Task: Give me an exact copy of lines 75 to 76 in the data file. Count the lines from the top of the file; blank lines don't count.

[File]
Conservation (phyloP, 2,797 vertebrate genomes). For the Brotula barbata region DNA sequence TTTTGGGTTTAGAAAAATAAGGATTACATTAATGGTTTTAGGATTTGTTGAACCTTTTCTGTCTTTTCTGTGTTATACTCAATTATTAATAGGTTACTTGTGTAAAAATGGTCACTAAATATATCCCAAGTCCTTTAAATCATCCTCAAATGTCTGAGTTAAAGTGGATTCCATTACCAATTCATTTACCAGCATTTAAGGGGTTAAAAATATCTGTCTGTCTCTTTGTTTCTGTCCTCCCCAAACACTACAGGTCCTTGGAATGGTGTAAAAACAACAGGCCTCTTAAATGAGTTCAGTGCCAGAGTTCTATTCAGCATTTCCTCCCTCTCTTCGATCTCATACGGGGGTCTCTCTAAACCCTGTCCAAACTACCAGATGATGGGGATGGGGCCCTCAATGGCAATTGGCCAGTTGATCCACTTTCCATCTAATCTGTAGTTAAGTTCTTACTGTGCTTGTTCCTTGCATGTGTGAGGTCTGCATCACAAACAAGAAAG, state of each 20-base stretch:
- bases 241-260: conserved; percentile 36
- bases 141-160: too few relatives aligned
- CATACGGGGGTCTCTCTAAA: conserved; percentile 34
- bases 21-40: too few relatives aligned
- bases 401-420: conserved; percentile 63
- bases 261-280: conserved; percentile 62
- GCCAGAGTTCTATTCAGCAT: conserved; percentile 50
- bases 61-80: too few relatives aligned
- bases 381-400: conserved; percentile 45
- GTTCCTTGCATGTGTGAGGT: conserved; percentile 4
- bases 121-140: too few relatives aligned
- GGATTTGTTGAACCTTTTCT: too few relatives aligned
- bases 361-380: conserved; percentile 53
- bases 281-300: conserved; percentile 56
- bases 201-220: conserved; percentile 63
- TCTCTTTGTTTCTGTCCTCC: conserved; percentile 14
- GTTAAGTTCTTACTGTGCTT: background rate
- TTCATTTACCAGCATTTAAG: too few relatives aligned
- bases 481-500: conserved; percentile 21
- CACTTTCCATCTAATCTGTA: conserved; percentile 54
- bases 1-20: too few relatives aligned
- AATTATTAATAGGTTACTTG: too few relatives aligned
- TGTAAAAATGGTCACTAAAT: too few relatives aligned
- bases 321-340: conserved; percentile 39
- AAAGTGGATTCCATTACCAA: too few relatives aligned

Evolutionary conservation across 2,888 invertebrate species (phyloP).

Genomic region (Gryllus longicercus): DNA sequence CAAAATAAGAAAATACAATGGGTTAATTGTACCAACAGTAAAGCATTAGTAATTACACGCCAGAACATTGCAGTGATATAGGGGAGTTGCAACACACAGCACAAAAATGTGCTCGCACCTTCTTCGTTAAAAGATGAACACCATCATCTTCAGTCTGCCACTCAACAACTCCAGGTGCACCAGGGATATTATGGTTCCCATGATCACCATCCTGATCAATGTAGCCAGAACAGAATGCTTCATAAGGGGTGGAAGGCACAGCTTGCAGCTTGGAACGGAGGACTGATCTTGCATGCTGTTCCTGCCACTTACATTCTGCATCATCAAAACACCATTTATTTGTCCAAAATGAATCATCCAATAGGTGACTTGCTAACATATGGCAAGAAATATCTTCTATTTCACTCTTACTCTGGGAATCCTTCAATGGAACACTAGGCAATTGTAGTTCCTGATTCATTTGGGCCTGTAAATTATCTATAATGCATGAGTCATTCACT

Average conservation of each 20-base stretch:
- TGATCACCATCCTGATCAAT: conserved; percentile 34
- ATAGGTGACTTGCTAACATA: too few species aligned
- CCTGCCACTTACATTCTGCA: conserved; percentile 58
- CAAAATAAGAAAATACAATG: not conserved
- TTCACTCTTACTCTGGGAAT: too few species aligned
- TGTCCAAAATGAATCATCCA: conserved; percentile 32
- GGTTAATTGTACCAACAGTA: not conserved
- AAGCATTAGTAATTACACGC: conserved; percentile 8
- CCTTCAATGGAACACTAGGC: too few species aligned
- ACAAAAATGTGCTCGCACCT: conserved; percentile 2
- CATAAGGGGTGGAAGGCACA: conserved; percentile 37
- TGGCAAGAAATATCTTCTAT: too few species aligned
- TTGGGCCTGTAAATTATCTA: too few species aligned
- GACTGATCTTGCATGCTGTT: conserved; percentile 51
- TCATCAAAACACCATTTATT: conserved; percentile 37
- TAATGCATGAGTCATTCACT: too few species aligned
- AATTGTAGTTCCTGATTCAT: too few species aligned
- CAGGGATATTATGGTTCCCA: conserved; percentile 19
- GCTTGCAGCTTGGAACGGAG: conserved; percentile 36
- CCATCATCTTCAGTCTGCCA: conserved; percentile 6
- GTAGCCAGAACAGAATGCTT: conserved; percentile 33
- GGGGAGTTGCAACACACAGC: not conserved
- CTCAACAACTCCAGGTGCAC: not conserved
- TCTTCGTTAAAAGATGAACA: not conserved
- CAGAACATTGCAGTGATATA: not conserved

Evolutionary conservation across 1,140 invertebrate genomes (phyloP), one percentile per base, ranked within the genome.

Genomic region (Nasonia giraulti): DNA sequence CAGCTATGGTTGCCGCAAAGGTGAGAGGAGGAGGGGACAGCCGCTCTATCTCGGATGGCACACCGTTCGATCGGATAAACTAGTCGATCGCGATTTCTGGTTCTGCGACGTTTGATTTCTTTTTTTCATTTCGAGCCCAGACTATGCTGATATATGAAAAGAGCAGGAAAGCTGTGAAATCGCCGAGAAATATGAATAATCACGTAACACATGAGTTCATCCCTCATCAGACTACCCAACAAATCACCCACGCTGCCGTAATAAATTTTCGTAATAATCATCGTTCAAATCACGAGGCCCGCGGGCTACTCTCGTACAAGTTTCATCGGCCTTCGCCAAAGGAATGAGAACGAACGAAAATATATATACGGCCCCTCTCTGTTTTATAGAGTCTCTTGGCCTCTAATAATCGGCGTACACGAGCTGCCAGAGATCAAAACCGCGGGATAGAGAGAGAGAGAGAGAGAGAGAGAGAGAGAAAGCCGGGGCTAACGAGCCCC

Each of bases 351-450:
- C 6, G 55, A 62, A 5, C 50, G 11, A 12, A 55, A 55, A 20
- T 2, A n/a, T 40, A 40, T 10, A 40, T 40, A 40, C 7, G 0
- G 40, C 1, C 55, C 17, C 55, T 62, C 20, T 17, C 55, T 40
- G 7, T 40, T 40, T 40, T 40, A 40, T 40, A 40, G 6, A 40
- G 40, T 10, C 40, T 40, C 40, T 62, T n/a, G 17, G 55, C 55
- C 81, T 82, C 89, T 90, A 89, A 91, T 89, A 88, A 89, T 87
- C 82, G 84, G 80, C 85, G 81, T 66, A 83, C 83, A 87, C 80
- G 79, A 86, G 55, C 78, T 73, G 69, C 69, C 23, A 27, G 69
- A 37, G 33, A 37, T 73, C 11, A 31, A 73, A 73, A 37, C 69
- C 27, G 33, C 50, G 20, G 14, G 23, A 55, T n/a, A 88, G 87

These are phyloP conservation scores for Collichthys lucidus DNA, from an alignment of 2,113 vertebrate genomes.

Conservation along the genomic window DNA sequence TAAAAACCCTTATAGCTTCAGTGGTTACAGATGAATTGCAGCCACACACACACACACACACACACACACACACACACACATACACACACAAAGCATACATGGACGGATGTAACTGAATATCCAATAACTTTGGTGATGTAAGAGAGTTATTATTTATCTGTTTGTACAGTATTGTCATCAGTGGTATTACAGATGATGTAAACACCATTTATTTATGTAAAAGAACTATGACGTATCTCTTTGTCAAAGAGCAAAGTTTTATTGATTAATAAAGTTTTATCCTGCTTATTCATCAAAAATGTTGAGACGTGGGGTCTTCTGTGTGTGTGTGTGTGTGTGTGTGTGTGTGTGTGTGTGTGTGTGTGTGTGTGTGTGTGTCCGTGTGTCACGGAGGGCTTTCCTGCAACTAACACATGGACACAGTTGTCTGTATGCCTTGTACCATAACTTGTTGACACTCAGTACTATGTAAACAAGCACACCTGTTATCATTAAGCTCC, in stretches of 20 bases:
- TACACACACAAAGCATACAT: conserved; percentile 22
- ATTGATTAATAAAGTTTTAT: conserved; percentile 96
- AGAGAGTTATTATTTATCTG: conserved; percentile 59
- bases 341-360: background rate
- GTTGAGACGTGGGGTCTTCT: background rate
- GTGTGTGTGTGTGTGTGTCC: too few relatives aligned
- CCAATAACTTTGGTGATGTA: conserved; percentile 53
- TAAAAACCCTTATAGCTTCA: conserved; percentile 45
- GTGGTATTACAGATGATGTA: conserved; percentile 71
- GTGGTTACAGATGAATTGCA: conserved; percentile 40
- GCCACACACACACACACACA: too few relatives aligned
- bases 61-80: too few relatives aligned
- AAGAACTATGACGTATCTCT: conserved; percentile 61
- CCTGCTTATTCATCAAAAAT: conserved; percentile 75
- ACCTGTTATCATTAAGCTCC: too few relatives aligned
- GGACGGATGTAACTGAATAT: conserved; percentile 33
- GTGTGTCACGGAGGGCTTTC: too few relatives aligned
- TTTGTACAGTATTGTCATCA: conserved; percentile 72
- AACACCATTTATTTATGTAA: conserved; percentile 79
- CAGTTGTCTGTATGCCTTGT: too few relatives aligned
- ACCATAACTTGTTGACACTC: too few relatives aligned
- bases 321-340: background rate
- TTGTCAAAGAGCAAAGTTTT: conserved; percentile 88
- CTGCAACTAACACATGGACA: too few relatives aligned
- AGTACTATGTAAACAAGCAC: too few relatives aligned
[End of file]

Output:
- GTGTGTGTGTGTGTGTGTCC: too few relatives aligned
- CCAATAACTTTGGTGATGTA: conserved; percentile 53